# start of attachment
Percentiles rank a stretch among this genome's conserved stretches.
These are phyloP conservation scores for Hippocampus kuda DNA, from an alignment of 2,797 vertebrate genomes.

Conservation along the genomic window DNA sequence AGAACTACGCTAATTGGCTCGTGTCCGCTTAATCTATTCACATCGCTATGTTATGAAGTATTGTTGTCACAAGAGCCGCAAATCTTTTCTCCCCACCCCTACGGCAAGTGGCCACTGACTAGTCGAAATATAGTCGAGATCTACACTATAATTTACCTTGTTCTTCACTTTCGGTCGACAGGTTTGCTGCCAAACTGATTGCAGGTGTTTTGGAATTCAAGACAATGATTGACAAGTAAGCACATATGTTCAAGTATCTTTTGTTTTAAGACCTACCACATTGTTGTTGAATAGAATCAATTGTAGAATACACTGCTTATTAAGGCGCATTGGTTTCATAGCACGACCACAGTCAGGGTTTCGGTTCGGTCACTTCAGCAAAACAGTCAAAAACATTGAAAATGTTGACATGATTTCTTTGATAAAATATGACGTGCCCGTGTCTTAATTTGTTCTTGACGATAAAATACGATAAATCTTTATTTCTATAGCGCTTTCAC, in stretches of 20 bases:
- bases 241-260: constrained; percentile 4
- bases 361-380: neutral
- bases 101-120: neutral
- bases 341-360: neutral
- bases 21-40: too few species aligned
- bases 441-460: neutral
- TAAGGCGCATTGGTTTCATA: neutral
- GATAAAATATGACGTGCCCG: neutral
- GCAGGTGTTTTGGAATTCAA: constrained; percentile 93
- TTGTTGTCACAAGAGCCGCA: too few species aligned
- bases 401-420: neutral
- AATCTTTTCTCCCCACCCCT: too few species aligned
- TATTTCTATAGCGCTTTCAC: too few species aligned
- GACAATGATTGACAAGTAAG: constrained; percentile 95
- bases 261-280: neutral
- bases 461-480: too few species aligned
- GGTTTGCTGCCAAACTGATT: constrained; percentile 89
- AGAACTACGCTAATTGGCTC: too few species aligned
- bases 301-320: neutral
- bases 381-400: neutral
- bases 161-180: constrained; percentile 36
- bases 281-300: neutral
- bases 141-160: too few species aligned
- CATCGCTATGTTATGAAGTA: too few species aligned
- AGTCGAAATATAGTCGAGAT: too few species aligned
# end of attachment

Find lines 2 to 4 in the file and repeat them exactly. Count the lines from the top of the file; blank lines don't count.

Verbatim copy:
These are phyloP conservation scores for Hippocampus kuda DNA, from an alignment of 2,797 vertebrate genomes.

Conservation along the genomic window DNA sequence AGAACTACGCTAATTGGCTCGTGTCCGCTTAATCTATTCACATCGCTATGTTATGAAGTATTGTTGTCACAAGAGCCGCAAATCTTTTCTCCCCACCCCTACGGCAAGTGGCCACTGACTAGTCGAAATATAGTCGAGATCTACACTATAATTTACCTTGTTCTTCACTTTCGGTCGACAGGTTTGCTGCCAAACTGATTGCAGGTGTTTTGGAATTCAAGACAATGATTGACAAGTAAGCACATATGTTCAAGTATCTTTTGTTTTAAGACCTACCACATTGTTGTTGAATAGAATCAATTGTAGAATACACTGCTTATTAAGGCGCATTGGTTTCATAGCACGACCACAGTCAGGGTTTCGGTTCGGTCACTTCAGCAAAACAGTCAAAAACATTGAAAATGTTGACATGATTTCTTTGATAAAATATGACGTGCCCGTGTCTTAATTTGTTCTTGACGATAAAATACGATAAATCTTTATTTCTATAGCGCTTTCAC, in stretches of 20 bases:
- bases 241-260: constrained; percentile 4